Sam, Here is something that you may or may not have, but it might interest you. Frank
"It is estimated that from 1862–1865, more than 6,000 Confederate prisoners died from disease, starvation, and the bitter cold winters (although as many as 1,500 were reported as "unaccounted" for). The largest number of prisoners held at any one time was 12,000 in December 1864. Accounts vary as to precise numbers. According to 80 Acres of Hell, a television documentary produced by the A&E Network and the The History Channel, the reason for the uncertainty is that many records were destroyed after the war. The documentary also alleges that, for a period of time, the camp contracted with an unscrupulous undertaker who sold some of the bodies of Confederate prisoners to medical schools and had the rest buried in shallow graves without coffins. Some were even dumped in Lake Michigan only to wash up on its shores. Many, however, were initially buried in unmarked pauper's graves in Chicago's City Cemetery (located on the site of today's Lincoln Park), but in 1867 were reinterred at what is now known as Confederate Mound in Oak Woods Cemetery (5 miles south of the former Camp Douglas).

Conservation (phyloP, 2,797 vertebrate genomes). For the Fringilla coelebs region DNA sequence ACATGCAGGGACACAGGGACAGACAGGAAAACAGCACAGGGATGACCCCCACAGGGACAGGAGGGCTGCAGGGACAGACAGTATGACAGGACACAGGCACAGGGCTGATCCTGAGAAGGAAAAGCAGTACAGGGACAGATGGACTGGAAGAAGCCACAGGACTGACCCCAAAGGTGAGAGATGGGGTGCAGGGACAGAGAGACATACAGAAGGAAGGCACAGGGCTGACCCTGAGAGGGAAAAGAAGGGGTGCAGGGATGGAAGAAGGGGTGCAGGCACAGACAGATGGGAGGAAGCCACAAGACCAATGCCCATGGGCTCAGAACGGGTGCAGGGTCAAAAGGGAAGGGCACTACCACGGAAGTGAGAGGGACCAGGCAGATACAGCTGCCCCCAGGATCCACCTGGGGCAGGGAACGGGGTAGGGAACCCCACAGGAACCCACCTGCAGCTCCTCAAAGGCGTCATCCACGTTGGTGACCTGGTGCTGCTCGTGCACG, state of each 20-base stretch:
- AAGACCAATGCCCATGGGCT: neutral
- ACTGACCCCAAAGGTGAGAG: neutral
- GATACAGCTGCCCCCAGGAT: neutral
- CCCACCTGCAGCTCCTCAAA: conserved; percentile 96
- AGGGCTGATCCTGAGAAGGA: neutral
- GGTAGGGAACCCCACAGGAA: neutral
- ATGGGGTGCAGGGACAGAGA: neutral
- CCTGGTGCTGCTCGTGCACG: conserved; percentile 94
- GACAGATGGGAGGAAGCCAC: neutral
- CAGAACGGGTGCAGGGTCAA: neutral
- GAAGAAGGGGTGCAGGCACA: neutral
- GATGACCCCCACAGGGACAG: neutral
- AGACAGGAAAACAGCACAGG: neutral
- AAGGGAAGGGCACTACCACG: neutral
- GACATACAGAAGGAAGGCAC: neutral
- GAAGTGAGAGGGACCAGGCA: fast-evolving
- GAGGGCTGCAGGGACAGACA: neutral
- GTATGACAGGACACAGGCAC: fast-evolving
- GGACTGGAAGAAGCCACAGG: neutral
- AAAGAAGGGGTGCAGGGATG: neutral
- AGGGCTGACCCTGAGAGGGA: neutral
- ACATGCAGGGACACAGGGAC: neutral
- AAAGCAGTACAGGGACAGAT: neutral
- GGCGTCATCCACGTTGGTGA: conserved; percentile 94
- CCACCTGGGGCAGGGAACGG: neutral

Nobody was ever held accountable for the conditions and actions at Camp Douglas.